One of the consequences of the formation of the warrior class was the formulation of the specific worldview of the samurai – Bushido – the unwritten code of samurai behavior in society, which was a set of rules and norms of the “true”, “ideal” warrior. Bushido, originally interpreted as “the path of a horse and a bow,” later came to mean “the path of a samurai, a warrior” (“busi” – a warrior, a samurai; “do” – the path, teaching, method, means). In addition, the word “before” is also translated as “duty”, “morality”, which has correspondence with the classical philosophical tradition of China, where the notion “way” is a certain ethical norm (dao-de). Thus, Bushido is a “samurai morality”, “virtue”, “moral and ethical” code.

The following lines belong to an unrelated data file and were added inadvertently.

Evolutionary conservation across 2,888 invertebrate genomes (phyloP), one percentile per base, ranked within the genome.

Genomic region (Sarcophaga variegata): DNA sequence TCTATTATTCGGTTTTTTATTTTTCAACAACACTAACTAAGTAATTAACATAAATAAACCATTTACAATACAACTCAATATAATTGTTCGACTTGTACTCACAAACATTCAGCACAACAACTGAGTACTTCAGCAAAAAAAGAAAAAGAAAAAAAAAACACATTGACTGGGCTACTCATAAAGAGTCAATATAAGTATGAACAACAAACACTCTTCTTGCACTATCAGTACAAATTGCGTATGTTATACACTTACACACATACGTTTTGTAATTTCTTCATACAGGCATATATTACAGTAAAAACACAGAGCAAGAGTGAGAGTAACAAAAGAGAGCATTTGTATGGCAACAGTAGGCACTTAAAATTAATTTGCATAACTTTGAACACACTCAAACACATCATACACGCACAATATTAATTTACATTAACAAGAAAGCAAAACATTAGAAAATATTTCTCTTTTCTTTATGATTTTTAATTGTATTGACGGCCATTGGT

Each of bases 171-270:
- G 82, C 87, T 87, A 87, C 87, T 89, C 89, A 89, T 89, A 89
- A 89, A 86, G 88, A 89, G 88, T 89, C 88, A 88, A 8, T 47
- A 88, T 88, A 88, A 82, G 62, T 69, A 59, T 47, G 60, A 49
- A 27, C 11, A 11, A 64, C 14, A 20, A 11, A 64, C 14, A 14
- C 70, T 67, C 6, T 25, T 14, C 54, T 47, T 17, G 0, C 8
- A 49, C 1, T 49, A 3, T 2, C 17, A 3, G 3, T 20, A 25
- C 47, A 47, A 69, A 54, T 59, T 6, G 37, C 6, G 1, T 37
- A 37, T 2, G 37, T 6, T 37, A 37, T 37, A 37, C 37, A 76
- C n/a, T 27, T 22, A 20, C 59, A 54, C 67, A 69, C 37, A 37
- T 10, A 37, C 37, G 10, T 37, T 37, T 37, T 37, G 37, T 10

Bushido dealt with the samurai’s attitude towards the social feudal community, towards the people of a particular class, towards the state. The content of Bushido went beyond the framework of the previous traditions of the tribal society – it included the dogmas of Buddhism and Confucianism and was based on new norms of behavior. Gradually evolving, Bushido turned into a moral code of warriors, which is at the same time predominantly part of various religious teachings (Buddhism, Confucianism and Shintoism – the national religion of the Japanese), also became an area of philosophical knowledge, the subject of ethics. Being merged together with Eastern philosophy, Bushido had the character of practical moralizing. Samurais considered it a method of improving mental and physical hygiene. Bushido morally interpreted the philosophical world outlook as a whole and was designed to teach the samurai “correct life” in feudal Japanese society. It combined the theory of being and the study of the human psyche, resolved issues related to the concept of the essence of the individual, his role in the outside world, the meaning of life, good and evil, moral values and moral ideal. A warrior, brought up in the spirit of bushido, should have clearly recognized his moral duty, in particular his personal duties towards his overlord, should himself evaluate his actions and actions, morally condemn himself in case of wrong actions, violation of his duties and duty. Such moral self-condemnation entailed, as a rule, suicide, which was carried out according to a certain ritual by hara-kiri – opening the stomach with a small samurai sword. Thus the samurai washed away the blood of dishonor, dishonoring him. Bushido, as a way to regulate warrior’s behavior, did not directly rely on any special institutions that enforced moral standards, it was based on the strength of conviction, public opinion, example, upbringing, traditions and moral authority of individuals noted in medieval Japan. The principles of bushido were not combined into a special set of rules and were not set forth in any literary monument of feudal times, but they were reflected in the legends and stories of the past telling about the loyalty of the vassal to his feudal lord, about contempt for samurai.